History of the Chronograph Watch
The first historical record of a chronograph watch was invented in France by Louis Moinet in 1816. Moinet invented the new technology used in the chronograph to use in astrology, as it could measure time more precisely than most watches from the era—accurate down to 1/60th of a second. Although he invented the first chronograph in the early 1800s, his first watch never made it to market. The first publicly marketed chronograph was subsequently released in 1821, just a few years after Moinet designed the initial one.
Another Frenchman by the name of Nicolas Mathieu Rieussec, who was a watchmaker for King Louis XVIII, built upon Moinet’s concept by implementing two separate watch faces. King Louis XVIII wanted to keep time for racehorses running laps around the track, so Rieussec’s watch drew power reserves from one face’s movement to advance the needle around the other watch face. This second needle was also covered in ink, which allowed it to mark the elapsed time. However, this new method was impractical, so by the mid-1800s, other watchmakers had created new versions of the chronograph that could be reset, which removed the wastefulness of ink from the design. During this era, chronographs functioned merely as stopwatches but were revolutionary for the times.
What is a Chronograph Watch?
Before the invention of the chronograph, it was impossible to time events like horse races and other time-based events to such a high degree of precision. Athletes and runners could know exactly how long they elapsed on each lap, allowing them to log their times and push themselves to improve their times. In addition to sports, the military also found a use for the chronograph function. Although great strides were made in the 1800s, it wasn’t until the early 1900s that we started seeing retail wristwatches with built-in mechanical chronographs. Breitling was one of the original manufacturers that included a separate stopwatch function on the side of their watch, which operated the chronograph hand.
Around the same time, we also began seeing the introduction of new watch complications such as the tachymeter, automatic chronograph, and a variety of new watch manufacturers creating their own chronograph variations.
How Does a Chronograph Watch Work?
The only element that differentiates a chronograph from a standard wristwatch is the introduction of a second hand that functions independently from the timekeeping function. If that second hand can be started, stopped, and reset independently, then you have a chronograph watch. The inner functions of a chronograph watch are similar to other quartz movement watches with one main difference—chronographs need to have additional systems and mechanisms built-in to control each of the functions or each complication of the watch. This is the main reason why chronographs are often more costly to produce and subsequently more expensive than other types of watches. Essentially, chronograph watches have many more moving components, and watchmakers have to ensure that these mechanisms do not interfere with one another.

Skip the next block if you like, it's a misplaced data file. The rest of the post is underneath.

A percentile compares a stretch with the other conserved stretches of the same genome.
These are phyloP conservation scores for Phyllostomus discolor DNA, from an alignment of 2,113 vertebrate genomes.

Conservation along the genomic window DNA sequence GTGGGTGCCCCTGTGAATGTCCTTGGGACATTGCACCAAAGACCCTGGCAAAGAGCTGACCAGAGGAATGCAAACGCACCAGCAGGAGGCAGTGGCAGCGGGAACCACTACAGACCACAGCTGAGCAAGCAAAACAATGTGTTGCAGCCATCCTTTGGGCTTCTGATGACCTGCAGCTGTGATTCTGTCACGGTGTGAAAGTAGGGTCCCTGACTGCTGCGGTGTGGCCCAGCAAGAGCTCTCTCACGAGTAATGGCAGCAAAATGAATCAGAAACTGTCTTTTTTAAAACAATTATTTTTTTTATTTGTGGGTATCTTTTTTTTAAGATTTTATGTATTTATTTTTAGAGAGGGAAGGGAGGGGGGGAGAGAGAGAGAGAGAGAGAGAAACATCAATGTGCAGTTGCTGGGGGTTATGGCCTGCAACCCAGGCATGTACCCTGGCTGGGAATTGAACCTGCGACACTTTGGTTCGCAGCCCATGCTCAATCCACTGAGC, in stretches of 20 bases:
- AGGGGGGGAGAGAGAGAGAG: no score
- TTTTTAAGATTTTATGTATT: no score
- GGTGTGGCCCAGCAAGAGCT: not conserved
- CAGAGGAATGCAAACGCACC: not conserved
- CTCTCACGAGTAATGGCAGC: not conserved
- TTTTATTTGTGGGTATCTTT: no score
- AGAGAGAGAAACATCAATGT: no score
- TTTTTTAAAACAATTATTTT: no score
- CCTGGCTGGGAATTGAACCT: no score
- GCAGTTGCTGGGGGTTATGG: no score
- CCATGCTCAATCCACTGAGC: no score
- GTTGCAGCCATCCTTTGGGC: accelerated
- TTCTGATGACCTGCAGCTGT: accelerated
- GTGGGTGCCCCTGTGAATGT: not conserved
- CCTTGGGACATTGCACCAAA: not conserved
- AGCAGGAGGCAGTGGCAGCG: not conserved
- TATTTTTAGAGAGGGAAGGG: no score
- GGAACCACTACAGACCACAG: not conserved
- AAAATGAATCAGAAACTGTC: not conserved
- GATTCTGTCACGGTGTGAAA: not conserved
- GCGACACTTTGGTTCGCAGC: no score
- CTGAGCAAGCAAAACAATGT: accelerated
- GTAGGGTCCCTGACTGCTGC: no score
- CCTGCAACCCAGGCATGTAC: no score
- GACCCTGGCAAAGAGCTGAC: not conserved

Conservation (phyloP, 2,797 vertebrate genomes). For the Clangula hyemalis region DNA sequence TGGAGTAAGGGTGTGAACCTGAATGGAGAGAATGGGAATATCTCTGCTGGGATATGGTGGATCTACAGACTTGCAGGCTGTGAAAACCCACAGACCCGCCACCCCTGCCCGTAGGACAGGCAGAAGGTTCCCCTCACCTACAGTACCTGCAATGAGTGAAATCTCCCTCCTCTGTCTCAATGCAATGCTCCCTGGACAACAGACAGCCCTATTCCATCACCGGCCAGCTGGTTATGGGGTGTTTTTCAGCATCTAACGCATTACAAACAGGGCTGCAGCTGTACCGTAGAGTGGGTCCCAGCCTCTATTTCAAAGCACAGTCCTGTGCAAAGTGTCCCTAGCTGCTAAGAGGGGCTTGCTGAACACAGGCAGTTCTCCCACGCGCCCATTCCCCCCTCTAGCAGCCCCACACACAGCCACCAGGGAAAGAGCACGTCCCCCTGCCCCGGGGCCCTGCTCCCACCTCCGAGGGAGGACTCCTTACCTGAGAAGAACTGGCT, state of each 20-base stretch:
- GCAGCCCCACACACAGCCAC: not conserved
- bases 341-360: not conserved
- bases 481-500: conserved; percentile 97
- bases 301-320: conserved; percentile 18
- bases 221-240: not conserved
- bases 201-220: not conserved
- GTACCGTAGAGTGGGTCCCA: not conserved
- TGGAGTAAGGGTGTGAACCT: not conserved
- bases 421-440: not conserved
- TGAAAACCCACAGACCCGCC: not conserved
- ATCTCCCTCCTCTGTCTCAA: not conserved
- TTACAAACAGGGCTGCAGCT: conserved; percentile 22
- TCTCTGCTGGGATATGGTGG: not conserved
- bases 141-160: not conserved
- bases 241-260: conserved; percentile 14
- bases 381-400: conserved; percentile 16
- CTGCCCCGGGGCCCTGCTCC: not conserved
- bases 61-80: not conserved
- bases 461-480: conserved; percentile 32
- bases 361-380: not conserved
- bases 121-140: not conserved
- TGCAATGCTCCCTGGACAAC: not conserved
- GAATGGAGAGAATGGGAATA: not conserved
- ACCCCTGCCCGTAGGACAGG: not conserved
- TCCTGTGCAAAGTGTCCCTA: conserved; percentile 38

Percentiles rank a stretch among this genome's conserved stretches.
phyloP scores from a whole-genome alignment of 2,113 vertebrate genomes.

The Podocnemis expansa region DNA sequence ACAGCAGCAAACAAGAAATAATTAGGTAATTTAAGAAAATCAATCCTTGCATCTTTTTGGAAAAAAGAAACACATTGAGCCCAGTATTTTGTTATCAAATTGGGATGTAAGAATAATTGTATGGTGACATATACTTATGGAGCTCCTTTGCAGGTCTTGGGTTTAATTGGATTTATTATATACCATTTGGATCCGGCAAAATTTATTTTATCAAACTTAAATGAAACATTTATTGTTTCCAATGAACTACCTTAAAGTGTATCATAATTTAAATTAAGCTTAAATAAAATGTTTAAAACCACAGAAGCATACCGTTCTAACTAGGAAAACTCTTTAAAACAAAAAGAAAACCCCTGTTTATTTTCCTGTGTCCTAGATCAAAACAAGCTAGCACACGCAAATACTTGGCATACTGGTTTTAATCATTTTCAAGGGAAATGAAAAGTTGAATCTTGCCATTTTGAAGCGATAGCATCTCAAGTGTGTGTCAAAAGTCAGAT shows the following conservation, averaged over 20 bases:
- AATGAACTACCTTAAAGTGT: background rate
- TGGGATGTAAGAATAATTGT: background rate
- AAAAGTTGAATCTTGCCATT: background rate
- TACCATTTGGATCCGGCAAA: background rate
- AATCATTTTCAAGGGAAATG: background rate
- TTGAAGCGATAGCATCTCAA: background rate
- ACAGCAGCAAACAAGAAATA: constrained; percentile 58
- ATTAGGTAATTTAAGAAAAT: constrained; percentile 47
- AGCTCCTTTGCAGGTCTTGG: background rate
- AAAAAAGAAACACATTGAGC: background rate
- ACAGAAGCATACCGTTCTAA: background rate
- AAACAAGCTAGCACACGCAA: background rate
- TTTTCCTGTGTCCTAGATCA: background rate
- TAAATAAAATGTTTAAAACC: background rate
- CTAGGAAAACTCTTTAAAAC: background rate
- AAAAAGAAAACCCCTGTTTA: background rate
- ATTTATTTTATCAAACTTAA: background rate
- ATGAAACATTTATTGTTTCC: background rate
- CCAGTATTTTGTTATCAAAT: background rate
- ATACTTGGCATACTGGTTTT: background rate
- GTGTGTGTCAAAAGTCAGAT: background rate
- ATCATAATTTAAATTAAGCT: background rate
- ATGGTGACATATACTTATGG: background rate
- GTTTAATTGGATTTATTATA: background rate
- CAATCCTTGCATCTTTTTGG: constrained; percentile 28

Chronographs keep time the same way as any other watch, building tension on a mainspring that slowly releases to move the gears and keep time, but it also has multiple independently functioning systems within the timepiece to track different sets of time. Typically, there are at least two separate systems, if not more.
How to Use a Chronograph Watch?
It may sound complex to the standard wristwatch enthusiast, and many people and collectors already own Chronograph watches but end up using them simply as a timepiece. If you’re one of these users, it may be time to learn how to use all the additional features your Chronograph Watch comes with, and we’re going to cover a few of those features below.
What to Look for in a Chronograph Watch?
When it comes to buying a Microbrand Chronograph Watch, there are a few things you should consider. Each of these following features will be important when considering which watch best suits your needs.
All Serket Watch Company Chronograph Watches are made in stainless steel, with sapphire crystals, meca-quartz movements with high beat frequency that provide a sweep hand’s charm and style, underpinned by the precision and reliability of quartz engineered horology. We want you to own a luxury watch that not only you can use day-to-day, but one that you can also treasure and pass on to your children and grandchildren. That’s the real beauty behind owning a quality Serket Watch Co. timepiece.
As with any product, you want to make sure you buy what you like and ultimately buy something you’ll want to wear. Our SERKET CHRONOGRAPHE with its meca-quartz-powered movement and a stainless steel case is one of our favorites. It can be dressed up for the office or dressed down for a night on the town—this chronograph watch has a real presence on your wrist.
Shop Serket Microbrand Chronograph Watch Collection
The advent of Microbrand Online Retailing has allowed us here at Serket Watch Company to produce timepieces that use high-quality materials and precision engineering for the everyday consumer. Whether you need to catch the train for your daily commute, or you’re heading out to dinner with a friend or catching late-night drinks with a client—our watches will keep you on time and in style.
Many brands that started during this period are now called "legacy microbrands" within the watch enthusiast community. If you’re curious about learning more about our products or want to see what truly sets us apart, check out our Online Shop and join the exclusive Microbrand Watch club.